What is Radiofrequency Ablation (RFA)?
For inoperable tumors, radiofrequency ablation (RFA) offers a nonsurgical, localized treatment that kills the tumor cells with heat, while sparing the healthy tissue. Many tumors including liver, lung, kidney and bone can be treated with RFA. In this procedure, the interventional radiologist guides (using imaging guidance) a small needle through the skin into the tumor. From the tip of the needle, radiofrequency energy (similar to microwaves) is transmitted to the tip of the needle, where it produces heat in the tissues. The dead tumor tissue shrinks and slowly forms a scar. This is typically performed under general anesthesia or conscious sedation. Patients usually are admitted for overnight observation and sent home the next day.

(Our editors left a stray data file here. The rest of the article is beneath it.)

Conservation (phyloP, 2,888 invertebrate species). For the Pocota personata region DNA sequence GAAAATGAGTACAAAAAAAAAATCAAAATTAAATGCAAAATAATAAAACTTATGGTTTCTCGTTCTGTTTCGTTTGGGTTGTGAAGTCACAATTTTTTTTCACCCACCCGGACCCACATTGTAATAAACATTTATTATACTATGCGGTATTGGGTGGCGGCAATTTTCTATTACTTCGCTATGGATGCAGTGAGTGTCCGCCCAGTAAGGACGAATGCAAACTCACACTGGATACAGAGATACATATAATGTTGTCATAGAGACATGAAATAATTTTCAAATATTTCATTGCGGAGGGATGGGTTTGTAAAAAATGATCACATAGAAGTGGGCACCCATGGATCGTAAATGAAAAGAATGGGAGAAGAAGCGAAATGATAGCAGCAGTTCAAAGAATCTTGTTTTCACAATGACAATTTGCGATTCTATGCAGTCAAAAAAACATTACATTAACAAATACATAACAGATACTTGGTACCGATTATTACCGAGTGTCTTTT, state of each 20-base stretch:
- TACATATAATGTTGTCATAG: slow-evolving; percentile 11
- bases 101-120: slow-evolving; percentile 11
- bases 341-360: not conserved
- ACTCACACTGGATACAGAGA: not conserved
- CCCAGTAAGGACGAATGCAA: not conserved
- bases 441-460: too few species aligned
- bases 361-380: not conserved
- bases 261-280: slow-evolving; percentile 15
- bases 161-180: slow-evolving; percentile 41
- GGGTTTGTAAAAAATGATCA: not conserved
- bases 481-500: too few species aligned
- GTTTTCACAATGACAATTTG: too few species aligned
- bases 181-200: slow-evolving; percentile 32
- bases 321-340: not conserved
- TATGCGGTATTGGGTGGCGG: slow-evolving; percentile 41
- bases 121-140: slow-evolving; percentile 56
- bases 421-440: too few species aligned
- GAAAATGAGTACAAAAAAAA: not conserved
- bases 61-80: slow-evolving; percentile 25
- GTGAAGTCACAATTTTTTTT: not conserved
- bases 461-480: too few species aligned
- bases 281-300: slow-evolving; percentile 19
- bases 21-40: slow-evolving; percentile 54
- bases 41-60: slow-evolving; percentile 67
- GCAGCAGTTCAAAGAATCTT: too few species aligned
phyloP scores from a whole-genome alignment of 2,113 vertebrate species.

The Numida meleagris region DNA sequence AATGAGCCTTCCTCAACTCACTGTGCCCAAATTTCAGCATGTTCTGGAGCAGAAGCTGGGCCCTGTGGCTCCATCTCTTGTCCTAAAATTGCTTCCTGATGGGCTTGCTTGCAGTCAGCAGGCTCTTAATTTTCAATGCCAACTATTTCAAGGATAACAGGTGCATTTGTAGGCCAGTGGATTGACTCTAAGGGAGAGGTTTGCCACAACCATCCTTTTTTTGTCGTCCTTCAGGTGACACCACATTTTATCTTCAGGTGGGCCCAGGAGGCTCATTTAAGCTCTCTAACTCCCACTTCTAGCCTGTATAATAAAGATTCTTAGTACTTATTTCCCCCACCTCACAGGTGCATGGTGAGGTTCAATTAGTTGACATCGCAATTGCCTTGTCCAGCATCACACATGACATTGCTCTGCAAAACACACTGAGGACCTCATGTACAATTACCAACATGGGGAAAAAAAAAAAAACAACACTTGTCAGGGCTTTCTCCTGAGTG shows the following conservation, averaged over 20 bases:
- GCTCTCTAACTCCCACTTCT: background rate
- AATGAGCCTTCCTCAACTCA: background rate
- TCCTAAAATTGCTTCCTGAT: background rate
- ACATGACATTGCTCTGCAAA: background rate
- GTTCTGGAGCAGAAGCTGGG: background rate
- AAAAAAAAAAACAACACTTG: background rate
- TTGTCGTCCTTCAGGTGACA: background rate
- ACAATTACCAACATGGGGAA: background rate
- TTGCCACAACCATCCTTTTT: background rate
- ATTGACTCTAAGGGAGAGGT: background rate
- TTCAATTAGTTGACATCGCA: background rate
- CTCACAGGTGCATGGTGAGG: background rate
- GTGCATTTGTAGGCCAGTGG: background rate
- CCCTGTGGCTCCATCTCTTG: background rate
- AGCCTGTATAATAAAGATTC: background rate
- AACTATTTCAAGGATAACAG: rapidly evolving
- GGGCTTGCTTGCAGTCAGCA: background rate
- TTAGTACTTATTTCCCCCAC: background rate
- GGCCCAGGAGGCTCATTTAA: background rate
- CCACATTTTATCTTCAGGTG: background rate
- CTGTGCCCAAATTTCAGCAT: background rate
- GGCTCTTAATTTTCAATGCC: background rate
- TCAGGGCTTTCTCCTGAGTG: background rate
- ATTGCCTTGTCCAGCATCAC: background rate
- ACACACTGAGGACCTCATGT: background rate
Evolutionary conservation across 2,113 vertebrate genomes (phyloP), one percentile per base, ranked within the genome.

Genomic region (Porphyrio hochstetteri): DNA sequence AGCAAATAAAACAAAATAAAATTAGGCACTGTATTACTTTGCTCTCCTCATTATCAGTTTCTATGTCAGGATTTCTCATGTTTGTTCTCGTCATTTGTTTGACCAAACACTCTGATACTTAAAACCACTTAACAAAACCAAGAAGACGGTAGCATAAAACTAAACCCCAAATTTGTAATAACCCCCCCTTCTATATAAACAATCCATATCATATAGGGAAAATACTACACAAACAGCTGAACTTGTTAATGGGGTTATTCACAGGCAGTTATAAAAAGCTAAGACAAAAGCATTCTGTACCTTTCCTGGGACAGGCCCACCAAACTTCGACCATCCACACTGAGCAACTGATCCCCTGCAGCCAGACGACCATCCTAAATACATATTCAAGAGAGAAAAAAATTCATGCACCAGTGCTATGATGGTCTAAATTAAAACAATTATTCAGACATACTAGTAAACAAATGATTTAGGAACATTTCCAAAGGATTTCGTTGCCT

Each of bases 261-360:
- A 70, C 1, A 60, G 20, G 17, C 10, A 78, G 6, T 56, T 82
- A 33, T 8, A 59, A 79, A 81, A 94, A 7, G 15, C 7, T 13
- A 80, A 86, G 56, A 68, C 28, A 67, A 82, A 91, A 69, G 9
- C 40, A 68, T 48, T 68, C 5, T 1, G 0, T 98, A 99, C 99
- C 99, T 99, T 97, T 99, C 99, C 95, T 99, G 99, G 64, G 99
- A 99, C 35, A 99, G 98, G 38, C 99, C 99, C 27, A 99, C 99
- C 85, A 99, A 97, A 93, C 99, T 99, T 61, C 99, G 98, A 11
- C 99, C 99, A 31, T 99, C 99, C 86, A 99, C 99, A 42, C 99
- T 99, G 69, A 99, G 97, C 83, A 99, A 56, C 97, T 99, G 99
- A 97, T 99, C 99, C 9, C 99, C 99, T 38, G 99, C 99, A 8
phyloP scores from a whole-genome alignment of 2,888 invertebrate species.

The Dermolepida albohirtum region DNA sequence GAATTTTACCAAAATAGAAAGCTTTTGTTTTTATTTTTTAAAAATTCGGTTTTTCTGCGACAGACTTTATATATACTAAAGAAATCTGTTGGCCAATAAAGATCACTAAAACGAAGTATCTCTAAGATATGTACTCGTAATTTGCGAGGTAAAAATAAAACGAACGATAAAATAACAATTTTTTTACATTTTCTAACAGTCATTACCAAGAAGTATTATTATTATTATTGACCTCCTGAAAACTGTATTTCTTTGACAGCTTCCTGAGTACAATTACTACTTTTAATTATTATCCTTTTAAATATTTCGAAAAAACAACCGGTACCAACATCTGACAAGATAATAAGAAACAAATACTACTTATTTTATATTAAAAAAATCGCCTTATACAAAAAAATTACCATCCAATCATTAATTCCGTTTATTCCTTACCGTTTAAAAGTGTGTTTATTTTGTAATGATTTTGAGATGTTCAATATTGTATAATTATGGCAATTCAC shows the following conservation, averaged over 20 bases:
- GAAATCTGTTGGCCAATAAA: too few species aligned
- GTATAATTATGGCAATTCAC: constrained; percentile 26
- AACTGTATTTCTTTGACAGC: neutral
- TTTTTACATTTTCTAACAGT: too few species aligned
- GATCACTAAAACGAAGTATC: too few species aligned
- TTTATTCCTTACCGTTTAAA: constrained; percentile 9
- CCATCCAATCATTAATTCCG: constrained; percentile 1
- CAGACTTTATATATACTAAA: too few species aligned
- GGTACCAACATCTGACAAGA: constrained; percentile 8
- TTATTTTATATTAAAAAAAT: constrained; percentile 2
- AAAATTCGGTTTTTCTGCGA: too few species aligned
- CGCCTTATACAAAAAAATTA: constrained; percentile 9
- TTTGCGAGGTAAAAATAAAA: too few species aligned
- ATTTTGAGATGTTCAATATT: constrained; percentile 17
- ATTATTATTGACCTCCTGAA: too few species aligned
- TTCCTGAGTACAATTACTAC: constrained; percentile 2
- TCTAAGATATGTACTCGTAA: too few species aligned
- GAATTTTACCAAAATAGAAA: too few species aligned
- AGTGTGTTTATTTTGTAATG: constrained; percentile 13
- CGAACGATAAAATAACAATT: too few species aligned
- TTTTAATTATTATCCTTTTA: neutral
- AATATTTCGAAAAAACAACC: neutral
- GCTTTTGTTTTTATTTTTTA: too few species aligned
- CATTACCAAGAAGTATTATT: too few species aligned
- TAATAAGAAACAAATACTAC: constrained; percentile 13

Most patients may experience some mild pain and discomfort at the insertion site, fatigue, and occasionally 24-48 hrs but generally resume normal activities within 72 hrs.
In a small number of cases, RFA can extend patient’s lives, but it is generally palliative. Depending on the size of the tumor, RFA can shrink or kill the tumor, extending the patient’s survival time and greatly improving their quality of life while living with cancer.
Because it is a local treatment that does not harm healthy tissue, the treatment can be repeated as often as needed to keep patient’s comfortable. It is a very safe procedure, with complication rates on the order of 2-3 percent, and has been available since the late 1990’s.